IT was the talk of the week in the print and broadcast media. The Staffordshire Hoard is being billed as the biggest collection found in England and the most important since the celebrated Sutton Hoo discovery of 1939.
The cache of over 1500 Anglo-Saxon gold and silver objects was found in South Staffordshire by metal detectorist Terry Herbert in July and was excavated from its site by archaeologists from Staffordshire County Council and Birmingham.
The five kilograms of gold - with a melt value of around £100,000 - have been called priceless but their monetary valuation as art objects is important.
On September 24, the South Staffordshire Coroner formally declared the hoard "treasure". As laid out in the Treasure Act of 1996, ownership has passed to the crown, but the finder and owner of the land on which it was discovered are entitled to a reward of the treasure's full commercial value.
Unlike the admirable speed with which the excavation has been conducted, and placed in the public domain, coming up with that figure could take much longer. A special committee will now consult a panel of specialists that will include the antiquities trade and auction houses.
Cataloguing the hoard is not expected to be particularly difficult.
The obvious precedent for academic comparison is the Sutton Hoo burial, discovered in the shadow of the Second World War more than half a century before the Treasure Act, which contains much high status metalwork of similar gold and garnet construction.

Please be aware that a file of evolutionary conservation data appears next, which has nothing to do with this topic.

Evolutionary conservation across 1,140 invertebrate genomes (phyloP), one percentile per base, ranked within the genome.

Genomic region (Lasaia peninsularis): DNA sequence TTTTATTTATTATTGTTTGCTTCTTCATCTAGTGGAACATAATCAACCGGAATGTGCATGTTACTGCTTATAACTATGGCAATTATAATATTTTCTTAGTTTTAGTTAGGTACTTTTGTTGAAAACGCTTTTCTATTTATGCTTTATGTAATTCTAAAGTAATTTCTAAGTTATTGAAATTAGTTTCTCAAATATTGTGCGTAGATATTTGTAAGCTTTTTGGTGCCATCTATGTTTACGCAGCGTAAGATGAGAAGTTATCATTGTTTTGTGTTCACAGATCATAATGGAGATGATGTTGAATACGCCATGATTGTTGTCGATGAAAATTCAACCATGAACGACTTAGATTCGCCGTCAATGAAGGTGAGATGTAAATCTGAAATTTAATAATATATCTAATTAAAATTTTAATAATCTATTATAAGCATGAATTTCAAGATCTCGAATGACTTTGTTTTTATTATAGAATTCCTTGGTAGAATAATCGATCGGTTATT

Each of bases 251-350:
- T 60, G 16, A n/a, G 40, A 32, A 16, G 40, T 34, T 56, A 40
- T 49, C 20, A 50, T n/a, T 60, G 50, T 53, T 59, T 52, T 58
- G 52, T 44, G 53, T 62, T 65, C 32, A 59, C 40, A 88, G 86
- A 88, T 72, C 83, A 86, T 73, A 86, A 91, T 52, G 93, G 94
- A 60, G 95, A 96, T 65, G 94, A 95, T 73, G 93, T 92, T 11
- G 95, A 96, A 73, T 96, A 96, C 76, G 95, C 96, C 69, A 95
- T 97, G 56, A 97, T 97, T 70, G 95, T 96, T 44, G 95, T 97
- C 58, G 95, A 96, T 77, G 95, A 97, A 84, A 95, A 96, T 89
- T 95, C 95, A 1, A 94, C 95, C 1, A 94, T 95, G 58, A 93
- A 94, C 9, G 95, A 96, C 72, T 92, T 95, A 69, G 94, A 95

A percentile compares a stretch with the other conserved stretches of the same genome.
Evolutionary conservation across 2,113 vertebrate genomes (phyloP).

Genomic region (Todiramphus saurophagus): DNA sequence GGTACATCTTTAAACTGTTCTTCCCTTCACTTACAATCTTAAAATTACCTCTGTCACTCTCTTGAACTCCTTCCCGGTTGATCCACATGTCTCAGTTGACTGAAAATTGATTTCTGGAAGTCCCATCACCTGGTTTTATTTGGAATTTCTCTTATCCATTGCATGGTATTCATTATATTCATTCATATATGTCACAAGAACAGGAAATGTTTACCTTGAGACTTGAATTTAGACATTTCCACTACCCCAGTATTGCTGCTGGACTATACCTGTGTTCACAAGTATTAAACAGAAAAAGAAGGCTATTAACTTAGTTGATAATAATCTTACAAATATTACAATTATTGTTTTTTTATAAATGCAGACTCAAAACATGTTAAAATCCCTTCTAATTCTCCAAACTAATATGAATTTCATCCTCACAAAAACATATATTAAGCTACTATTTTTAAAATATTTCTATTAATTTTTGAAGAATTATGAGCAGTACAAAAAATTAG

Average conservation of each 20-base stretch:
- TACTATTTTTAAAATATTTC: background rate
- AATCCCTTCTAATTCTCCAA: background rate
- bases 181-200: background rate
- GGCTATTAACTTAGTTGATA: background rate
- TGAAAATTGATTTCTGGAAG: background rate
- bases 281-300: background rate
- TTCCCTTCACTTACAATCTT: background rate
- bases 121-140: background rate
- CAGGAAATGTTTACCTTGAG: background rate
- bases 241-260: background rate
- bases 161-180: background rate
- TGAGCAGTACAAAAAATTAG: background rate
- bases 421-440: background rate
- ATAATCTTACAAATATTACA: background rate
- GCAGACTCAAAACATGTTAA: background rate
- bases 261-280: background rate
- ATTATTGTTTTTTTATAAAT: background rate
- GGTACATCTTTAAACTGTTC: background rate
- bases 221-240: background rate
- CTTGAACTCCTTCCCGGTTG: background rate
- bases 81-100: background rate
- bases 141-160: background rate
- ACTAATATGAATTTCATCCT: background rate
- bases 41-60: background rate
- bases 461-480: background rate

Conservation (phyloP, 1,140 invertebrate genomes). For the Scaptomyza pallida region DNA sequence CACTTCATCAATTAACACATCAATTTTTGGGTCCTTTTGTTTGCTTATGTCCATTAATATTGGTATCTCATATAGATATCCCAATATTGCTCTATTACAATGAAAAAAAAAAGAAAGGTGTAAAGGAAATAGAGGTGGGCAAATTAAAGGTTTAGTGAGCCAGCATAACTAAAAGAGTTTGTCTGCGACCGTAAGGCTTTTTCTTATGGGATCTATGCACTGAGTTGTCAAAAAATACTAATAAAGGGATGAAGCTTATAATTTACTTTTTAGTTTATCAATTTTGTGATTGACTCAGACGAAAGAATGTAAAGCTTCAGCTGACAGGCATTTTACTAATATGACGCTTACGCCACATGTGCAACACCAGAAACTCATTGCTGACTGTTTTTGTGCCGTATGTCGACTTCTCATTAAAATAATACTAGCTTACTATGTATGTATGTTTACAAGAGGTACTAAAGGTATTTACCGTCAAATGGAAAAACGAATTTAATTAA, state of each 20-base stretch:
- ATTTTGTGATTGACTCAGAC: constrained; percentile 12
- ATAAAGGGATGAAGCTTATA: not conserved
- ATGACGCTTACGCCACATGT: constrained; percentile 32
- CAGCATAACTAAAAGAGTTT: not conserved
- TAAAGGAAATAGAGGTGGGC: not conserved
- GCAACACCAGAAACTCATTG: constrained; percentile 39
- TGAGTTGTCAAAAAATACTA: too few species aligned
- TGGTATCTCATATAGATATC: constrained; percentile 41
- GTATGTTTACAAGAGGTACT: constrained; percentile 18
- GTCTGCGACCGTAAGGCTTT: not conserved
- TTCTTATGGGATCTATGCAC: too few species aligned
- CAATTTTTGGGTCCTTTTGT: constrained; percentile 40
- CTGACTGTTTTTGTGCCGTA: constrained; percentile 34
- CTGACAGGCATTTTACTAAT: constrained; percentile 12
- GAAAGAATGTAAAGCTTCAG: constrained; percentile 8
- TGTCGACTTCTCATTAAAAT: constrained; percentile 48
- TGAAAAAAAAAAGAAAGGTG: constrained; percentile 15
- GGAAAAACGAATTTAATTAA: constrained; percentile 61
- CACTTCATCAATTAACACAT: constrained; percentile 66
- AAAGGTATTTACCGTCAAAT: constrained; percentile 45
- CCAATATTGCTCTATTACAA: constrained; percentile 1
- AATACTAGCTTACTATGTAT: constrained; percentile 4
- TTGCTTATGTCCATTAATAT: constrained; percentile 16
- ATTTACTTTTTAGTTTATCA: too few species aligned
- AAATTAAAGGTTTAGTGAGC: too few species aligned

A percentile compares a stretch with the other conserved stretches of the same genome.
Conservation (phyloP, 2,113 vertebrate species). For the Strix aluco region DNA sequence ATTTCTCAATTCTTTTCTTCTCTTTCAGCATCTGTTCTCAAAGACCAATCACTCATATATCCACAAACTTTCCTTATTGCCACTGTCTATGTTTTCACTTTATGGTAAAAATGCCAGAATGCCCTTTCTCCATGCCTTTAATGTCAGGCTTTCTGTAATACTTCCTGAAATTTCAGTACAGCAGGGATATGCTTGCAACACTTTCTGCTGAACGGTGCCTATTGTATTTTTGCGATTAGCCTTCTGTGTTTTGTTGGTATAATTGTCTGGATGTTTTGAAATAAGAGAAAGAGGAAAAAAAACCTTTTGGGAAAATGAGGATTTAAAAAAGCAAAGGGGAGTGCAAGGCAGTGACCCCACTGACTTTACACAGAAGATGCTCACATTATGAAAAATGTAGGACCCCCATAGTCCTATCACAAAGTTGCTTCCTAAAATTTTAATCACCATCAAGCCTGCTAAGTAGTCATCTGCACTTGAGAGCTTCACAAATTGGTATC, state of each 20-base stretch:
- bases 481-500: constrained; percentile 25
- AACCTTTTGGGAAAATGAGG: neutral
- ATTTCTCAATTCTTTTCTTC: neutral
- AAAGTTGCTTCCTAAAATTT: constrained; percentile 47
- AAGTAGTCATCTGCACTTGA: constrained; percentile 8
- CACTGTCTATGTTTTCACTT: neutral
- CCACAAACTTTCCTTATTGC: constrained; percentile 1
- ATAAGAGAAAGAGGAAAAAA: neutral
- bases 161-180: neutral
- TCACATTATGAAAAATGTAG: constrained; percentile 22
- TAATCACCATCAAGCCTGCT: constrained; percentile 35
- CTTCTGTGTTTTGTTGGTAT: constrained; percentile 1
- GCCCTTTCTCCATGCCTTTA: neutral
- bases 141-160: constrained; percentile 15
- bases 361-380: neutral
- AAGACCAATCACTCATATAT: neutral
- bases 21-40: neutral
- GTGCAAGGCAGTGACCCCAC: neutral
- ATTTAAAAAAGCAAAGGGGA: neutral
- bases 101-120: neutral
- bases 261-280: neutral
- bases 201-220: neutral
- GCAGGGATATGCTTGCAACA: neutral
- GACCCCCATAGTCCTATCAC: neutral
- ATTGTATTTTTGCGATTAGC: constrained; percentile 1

But, given that Anglo-Saxon gold objects do not come on the market that often, there is far less to provide a commercial precedent.
The valuation committee may well refer to the £20,000 sale of a late 6th or early 7th century gilt pommel cap from a sword with a complex interlaced pattern (at Bonhams in April 2006) or the £125,000 paid by the British Museum for a set of Anglo-Saxon sword hilt fittings that were found by a metal detectorist in Market Rasen, Lincolnshire in 2002.
Adding further complications to the valuation are issues of context and historical importance.
Most Anglo-Saxon finds have come from East Anglia or Kent, but the Staffordshire Hoard was found further north in what was the Anglo-Saxon kingdom of Mercia. As such it will likely change perceptions and re-draw the map of Anglo-Saxon England.
Sutton Hoo is thought to be some kind of burial or cenotaph. The Staffordshire hoard consists largely of martial objects: sword fittings, shield bosses and strips from helmets and has more of the feel of a hoard of booty or plunder.
As ATG's coins and medals correspondent Richard Falkiner, who has served as a member of the valuations panel for Anglo-Saxon finds in the past, points out: "It is also too early to assess whether the burial of the hoard took place soon after the material was made or at a much later date."
While it will probably take years to assess the full academic significance of this find, three local institutions have expressed an interest in finding a home for the hoard: The Birmingham City Museum and Art Gallery, where the finds were unveiled (and will be on display until October 13); the Potteries Museum in Stoke on Trent; and Staffordshire County Council.
By Anne Crane